ACC Consensus on Management of Anticoagulant-Related Bleeding

Tomaselli GF, Mahaffey KW, Cuker A, et al.
2020 ACC Expert Consensus Decision Pathway on Management of Bleeding in Patients on Oral Anticoagulants: A Report of the American College of Cardiology Solution Set Oversight Committee. J Am Coll Cardiol 2020;Jul 14:[Epub ahead of print].

The following are key points to remember from this American College of Cardiology (ACC) Expert Consensus Decision Pathway on Management of Bleeding in Patients on Oral Anticoagulants:

  1. A major bleed is one that involves a critical site, leads to hemodynamic instability, leads to a ≥2 g/dl hemoglobin decline, or requires ≥2 units of red blood cell transfusion. When a major bleed occurs, temporarily stopping the anticoagulant and initiating measures to control the bleeding source are required.
  2. Any bleed that requires hospitalization, surgical procedure, or transfusion likely requires interruption of the anticoagulant along with appropriate measures to control the source of bleeding.
  3. When quantitative tests of anticoagulant effect (e.g., dilute thrombin time for dabigatran, anti-factor Xa for factor Xa inhibitors) are not available, a qualitative test can be used to exclude clinically relevant drug levels.
  4. For patients with dabigatran, a normal thrombin time or activated partial thromboplastin time usually excludes clinically relevant levels if sensitive reagents are used. Anti-factor Xa levels (either general or drug-specific) can be used to exclude clinically relevant levels for factor Xa inhibitors.
  5. For patients with major bleeding or bleeding that requires intervention, use of vitamin K should be used to help reverse vitamin K antagonist (VKA). Antiplatelet therapy can also be stopped.
  6. Use of an anticoagulant “reversal” or hemostatic agent should be considered for life-threatening bleeding or major bleeding that does not resolve with initial management. Reversal agents should not be used for most patients with a nonmajor bleeding event.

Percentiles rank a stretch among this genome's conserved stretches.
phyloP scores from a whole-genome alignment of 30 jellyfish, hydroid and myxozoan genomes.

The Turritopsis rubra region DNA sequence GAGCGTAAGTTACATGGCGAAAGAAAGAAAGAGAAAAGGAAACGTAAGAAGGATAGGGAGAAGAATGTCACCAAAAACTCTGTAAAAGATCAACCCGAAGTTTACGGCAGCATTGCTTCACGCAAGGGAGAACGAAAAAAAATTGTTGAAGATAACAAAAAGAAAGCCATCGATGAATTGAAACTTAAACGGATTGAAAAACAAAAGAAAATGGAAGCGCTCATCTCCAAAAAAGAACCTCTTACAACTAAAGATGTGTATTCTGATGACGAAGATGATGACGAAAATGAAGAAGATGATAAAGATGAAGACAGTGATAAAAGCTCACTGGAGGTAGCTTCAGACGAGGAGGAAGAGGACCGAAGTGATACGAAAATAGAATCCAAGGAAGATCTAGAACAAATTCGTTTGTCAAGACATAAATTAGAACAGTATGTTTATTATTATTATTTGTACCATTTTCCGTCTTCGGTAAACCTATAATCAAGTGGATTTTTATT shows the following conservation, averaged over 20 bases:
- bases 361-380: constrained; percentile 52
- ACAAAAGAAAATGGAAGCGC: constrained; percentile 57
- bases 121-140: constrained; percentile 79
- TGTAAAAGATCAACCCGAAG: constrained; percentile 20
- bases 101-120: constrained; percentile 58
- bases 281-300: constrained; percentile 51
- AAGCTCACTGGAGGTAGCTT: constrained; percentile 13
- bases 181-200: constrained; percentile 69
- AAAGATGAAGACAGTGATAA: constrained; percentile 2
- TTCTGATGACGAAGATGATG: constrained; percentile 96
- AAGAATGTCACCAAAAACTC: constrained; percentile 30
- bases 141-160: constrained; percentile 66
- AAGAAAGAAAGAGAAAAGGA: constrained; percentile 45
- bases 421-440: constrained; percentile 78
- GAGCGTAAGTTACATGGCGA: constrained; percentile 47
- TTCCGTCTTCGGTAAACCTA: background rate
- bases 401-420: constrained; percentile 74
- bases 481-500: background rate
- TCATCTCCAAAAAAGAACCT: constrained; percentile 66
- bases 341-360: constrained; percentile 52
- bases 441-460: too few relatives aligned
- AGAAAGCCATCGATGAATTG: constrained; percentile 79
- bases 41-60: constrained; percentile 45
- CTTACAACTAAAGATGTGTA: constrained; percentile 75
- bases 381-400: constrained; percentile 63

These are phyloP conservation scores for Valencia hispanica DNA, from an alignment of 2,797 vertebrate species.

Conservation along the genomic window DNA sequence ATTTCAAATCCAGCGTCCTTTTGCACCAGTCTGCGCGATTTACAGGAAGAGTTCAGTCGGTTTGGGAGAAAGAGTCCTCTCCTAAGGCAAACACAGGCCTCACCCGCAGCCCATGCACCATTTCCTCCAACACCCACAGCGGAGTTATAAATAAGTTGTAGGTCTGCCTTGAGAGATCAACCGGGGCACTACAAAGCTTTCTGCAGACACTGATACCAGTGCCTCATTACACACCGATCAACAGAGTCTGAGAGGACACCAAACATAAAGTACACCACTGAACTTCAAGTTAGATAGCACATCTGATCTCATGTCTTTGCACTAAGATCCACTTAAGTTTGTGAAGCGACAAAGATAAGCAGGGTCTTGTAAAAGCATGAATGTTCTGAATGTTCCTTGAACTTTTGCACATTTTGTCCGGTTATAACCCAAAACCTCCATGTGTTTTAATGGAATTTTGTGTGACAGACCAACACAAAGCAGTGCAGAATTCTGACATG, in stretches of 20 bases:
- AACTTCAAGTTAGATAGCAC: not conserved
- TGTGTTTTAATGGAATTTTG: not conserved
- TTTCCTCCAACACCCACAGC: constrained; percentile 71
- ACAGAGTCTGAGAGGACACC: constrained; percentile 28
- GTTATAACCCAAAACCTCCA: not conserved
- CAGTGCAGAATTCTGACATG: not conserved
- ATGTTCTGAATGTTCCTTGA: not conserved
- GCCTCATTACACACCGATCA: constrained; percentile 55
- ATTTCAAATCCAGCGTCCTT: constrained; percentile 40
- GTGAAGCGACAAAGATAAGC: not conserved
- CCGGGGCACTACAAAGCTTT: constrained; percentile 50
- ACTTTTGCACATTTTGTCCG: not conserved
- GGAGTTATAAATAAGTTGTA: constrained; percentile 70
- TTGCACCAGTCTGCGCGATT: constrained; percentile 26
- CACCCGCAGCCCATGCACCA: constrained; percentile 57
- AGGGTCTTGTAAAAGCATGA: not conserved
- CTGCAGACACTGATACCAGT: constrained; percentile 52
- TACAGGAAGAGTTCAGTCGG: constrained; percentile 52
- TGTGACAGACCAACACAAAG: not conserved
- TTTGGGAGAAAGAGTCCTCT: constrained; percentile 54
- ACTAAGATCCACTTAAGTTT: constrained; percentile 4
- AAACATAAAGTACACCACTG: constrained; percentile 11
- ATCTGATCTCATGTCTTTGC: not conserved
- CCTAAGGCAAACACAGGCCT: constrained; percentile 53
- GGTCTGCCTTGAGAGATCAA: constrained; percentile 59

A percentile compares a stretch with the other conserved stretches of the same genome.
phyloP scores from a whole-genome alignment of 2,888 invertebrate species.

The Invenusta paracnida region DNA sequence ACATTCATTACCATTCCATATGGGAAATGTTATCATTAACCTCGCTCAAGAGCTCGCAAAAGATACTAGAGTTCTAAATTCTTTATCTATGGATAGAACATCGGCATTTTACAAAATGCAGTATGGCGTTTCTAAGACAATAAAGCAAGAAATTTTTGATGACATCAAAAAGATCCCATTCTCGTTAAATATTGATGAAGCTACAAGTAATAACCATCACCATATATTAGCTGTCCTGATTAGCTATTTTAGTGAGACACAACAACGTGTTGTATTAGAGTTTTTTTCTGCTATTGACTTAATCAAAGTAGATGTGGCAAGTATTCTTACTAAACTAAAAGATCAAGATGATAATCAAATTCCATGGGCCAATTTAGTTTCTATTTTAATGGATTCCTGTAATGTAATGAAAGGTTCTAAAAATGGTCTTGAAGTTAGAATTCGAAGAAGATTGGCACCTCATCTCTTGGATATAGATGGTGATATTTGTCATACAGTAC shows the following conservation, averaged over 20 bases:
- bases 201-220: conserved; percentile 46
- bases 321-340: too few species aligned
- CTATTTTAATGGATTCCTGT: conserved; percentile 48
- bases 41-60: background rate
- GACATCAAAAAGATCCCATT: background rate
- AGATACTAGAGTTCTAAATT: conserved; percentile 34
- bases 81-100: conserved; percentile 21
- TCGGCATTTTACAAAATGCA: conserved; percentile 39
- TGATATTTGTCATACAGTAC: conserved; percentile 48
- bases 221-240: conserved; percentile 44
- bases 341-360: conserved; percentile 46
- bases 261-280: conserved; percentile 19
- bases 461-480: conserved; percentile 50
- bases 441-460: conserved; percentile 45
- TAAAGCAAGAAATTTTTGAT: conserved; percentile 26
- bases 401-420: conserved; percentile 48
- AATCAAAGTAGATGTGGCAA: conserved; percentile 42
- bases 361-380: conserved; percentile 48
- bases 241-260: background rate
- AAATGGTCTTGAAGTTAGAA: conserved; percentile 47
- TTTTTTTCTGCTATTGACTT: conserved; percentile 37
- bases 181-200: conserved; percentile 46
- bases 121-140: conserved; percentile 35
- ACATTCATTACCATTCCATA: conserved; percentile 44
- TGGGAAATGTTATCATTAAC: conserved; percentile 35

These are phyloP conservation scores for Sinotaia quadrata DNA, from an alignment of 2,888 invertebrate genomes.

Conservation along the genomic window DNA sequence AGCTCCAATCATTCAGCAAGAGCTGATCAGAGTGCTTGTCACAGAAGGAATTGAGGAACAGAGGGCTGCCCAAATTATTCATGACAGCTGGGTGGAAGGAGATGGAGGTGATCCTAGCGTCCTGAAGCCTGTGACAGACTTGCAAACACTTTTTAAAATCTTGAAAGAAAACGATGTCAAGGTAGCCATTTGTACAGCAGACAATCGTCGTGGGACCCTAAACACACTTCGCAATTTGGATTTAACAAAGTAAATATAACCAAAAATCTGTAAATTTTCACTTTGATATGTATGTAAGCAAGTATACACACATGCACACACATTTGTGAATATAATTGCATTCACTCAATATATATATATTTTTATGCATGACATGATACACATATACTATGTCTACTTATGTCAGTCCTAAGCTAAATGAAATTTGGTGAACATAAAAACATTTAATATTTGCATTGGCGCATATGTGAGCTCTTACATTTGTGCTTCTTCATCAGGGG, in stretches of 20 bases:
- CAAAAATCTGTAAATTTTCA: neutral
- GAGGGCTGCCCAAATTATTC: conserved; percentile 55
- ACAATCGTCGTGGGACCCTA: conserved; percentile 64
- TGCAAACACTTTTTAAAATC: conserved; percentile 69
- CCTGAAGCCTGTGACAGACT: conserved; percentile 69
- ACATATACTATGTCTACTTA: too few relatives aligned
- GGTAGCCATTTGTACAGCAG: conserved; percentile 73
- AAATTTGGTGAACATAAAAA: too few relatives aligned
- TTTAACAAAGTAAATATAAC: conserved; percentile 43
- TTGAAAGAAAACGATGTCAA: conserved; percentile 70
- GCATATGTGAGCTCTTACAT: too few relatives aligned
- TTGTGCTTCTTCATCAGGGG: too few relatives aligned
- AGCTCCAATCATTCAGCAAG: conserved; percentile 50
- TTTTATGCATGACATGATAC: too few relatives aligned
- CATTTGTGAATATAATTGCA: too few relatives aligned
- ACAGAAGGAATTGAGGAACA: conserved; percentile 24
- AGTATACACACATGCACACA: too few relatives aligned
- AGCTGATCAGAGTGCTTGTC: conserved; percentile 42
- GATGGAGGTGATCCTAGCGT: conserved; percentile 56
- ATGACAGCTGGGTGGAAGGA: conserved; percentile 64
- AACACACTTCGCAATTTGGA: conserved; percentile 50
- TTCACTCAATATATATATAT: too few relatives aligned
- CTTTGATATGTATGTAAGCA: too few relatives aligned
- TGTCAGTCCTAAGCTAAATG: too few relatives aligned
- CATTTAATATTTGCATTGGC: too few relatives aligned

7. For patients taking warfarin or other VKA, use of a four-factor prothrombin complex concentrate (4f-PCC) is advised for reversal. Fresh frozen plasma can be used if a 4f-PCC is not available.
  8. For patients taking dabigatran, idarucizumab 5 g IV should be used for reversal. PCC or activated PCC can be used if idarucizumab is not available.
  9. For patients taking factor Xa inhibitors, use of andexanet alpha is recommended for reversal. PCC can be used if andexanet alpha is not available.
  10. Once bleeding is controlled, patients should be assessed for restarting their anticoagulant. If the patient is at low thromboembolic risk (e.g., atrial fibrillation with CHA2DS2-VASc score <2-3, provoked venous thromboembolism >3 months prior), then discontinuing anticoagulation is recommended. If bleeding occurred in a critical organ or the source has not been identified, then a delayed restart of anticoagulation is recommended. All other patients should likely restart their anticoagulation as soon as it is medically safe to do so.

Clinical Topics: Anticoagulation Management, Arrhythmias and Clinical EP, Geriatric Cardiology, Prevention, Pulmonary Hypertension and Venous Thromboembolism, Anticoagulation Management and Atrial Fibrillation, Anticoagulation Management and Venothromboembolism, Implantable Devices, SCD/Ventricular Arrhythmias, Atrial Fibrillation/Supraventricular Arrhythmias

Keywords: Anticoagulants, Arrhythmias, Cardiac, Atrial Fibrillation, Erythrocyte Transfusion, Factor Xa Inhibitors, Geriatrics, Hemorrhage, Partial Thromboplastin Time, Platelet Aggregation Inhibitors, Secondary Prevention, Thrombin Time, Vascular Diseases, Venous Thromboembolism, Vitamin K, Warfarin

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